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While Americans across the country head out to the pool, fire up the grill and take down a (mostly) reasonable amount of food on the Fourth of July, Joey "Jaws" Chestnut will look to go where no competitive eater has gone before him.

Seventh Heaven.

Chestnut, the star competitive eater from San Jose, is the heavy favorite to win his seventh consecutive Nathan's Hot Dog Eating Contest on Thursday, as his top rival Takeru Kobayashi continues his contract standoff with Major League Eating.

The 29-year-old Chestnut has dominated the competition since 2007, when he pulled the upset and ended Kobayashi's run of six straight titles. Chestnut beat Kobayashi in overtime in 2008 and by 3 1/2 hot dogs in 2009.

Then Kobayashi walked.

In 2010, Kobayashi refused to sign a contract with Major League Eating, the organization that runs the Nathan's Hot Dog Eating Contest and many similar events, and he famously showed up at the event to protest.

As one can imagine, competitive eating isn't the most lucrative sport, and athletes often sign endorsements to boost their income. Major League Eating wants a cut of any endorsement signed by one of its competitors, and Kobayashi thought that was too much to ask.

By refusing to sign, Kobayashi has since been banned from competing in MLE events, and his photo has even been removed from Nathan's three-story high "Wall of Fame." These developments have seriously damaged Kobayashi's celebrity and legend. Imagine if LeBron James couldn't compete in the NBA.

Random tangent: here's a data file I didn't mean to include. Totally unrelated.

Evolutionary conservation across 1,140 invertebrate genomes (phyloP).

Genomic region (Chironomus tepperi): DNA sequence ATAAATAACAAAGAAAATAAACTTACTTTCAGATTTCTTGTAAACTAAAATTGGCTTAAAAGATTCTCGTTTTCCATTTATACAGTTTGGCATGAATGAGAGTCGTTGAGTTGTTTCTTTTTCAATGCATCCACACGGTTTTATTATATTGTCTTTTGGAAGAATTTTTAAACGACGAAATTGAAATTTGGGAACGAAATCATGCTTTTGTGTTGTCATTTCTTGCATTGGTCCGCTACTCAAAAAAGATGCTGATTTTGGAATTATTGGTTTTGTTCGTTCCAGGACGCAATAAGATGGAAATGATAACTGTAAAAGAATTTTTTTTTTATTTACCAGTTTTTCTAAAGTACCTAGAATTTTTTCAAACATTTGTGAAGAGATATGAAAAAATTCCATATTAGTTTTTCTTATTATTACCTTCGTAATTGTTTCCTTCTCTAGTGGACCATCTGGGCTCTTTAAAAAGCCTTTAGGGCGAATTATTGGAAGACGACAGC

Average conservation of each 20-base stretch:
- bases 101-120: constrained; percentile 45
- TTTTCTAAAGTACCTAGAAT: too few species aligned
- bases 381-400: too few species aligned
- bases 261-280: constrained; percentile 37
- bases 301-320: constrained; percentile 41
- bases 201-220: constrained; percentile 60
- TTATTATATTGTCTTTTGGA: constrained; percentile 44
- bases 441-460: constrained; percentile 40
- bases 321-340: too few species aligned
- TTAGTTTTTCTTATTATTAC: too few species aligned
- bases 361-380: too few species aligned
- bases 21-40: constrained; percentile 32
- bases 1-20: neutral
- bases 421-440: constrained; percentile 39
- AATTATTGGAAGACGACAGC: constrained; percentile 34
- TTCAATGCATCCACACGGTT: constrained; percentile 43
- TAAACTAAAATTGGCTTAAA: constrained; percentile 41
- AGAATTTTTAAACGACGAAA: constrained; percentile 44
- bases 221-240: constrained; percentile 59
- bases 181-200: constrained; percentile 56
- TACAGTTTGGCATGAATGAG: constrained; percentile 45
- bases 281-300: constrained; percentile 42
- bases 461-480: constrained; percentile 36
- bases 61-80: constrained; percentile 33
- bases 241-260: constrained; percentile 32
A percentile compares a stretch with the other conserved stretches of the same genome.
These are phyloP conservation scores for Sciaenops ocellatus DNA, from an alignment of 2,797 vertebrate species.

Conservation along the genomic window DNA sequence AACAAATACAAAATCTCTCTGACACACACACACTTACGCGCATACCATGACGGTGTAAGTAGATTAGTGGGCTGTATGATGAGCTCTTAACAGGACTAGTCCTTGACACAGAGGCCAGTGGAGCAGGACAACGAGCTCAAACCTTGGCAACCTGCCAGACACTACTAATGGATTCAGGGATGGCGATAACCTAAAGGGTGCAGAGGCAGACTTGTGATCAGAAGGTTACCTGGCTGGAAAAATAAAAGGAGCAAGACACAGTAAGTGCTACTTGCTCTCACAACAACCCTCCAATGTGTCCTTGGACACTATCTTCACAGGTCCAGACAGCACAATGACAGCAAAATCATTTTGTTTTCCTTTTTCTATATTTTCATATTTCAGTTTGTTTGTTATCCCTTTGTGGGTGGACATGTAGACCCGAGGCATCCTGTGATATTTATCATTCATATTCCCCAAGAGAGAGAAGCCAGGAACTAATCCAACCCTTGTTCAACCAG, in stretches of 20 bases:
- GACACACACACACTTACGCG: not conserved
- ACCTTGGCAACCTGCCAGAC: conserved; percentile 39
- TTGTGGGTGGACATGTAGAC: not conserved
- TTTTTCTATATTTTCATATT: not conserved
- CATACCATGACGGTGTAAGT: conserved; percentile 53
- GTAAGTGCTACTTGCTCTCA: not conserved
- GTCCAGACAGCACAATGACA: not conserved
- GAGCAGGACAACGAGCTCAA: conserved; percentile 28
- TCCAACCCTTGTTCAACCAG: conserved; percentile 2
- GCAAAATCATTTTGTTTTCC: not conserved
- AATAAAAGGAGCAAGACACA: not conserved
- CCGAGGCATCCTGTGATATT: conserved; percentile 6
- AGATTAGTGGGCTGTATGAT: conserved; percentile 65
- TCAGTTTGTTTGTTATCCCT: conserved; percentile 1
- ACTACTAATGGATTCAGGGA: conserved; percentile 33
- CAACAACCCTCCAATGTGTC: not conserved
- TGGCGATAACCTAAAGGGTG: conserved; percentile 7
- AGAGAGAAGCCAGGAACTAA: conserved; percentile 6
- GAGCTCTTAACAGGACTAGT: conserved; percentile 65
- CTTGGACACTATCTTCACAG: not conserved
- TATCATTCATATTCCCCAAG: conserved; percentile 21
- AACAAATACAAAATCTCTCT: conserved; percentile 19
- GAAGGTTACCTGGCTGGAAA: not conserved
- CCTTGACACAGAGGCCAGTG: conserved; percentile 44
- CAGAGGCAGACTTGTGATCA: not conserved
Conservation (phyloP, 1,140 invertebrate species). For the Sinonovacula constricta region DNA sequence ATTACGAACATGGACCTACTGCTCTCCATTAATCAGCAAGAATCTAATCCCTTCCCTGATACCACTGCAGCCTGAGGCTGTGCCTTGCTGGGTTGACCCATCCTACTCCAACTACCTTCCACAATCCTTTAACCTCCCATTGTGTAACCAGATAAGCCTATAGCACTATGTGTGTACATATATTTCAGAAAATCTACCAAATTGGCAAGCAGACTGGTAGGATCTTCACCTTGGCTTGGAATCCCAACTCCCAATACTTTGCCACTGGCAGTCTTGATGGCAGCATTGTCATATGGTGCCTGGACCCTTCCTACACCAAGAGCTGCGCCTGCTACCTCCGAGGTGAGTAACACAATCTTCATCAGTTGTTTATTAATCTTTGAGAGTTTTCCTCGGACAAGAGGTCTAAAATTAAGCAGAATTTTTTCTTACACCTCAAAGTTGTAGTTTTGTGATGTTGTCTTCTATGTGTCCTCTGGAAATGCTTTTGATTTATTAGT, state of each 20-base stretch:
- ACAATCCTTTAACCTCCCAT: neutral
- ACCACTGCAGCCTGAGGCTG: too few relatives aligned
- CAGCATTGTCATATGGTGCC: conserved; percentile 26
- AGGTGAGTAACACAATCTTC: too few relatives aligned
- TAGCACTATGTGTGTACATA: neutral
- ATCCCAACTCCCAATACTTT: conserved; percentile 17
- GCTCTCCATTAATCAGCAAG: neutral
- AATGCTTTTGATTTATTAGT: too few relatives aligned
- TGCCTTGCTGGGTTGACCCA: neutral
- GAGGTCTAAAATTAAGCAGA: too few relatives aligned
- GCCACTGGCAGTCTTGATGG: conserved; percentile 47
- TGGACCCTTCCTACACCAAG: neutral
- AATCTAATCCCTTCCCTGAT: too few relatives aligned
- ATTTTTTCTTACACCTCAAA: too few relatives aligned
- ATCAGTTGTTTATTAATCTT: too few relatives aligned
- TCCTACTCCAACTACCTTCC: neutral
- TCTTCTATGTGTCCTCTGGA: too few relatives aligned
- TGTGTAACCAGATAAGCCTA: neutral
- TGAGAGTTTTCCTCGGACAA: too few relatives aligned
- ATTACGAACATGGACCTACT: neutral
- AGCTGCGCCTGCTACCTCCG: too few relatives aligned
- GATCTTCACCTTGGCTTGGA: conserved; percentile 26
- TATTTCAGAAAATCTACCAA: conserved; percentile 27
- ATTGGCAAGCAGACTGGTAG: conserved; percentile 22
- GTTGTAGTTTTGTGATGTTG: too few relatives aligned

As Adam Felder writes in The Atlantic, MLE and Kobayashi would both benefit from giving in to the others' demands. The Nathan's contest figures to be more competitive with Kobayashi involved, as no other eater has been able to give Chestnut as much of a challenge. And Kobayashi would have the exposure of being on center stage for the sport's most visible event.

But Kobayashi has signed on with Hofmann's, a hot dog company based in upstate New York, so his return to MLE in the short term seems unlikely. The deal with Hoffmann's will give Kobayashi an annual salary $100,000, 2 percent of supermarket sales on hot dogs and an undisclosed stake in a planned restaurant chain, according to a BuzzFeed report.

For the past two years, Kobayashi has taken part in separate hot dog eating contests or exhibitions on July 4. In 2011 he downed an (unofficial) world record 69 wieners, and last year he ate 58.5.

On Thursday, Kobayashi will be scarfing down dogs at the Eventi Hotel Plaza in Manhattan. Afterwards, he will unveil his own line of grain-fed franks, the "Kobi Dog."

The Coney Island contest loses some of its luster without Kobayashi, but Chestnut has become a legend in his own right.

“If you polled all New Yorkers, their top five sports heroes would be, in order, Mickey Mantle, Joe DiMaggio, Joey, Joe Namath and Walt Frazier,” Richard Shea, the president of Major League Eating, told the New York Daily News.

Past runners-up Tim "Eater X" Janus and Patrick "Deep Dish" Bertoletti are expected to eat Thursday but Chestnut is mostly competing against himself. The world record that Chestnut is gunning for is 68 hot dogs, a mark he set twice (2009, 2012), and the over/under for how many dogs he'll down is 63.5.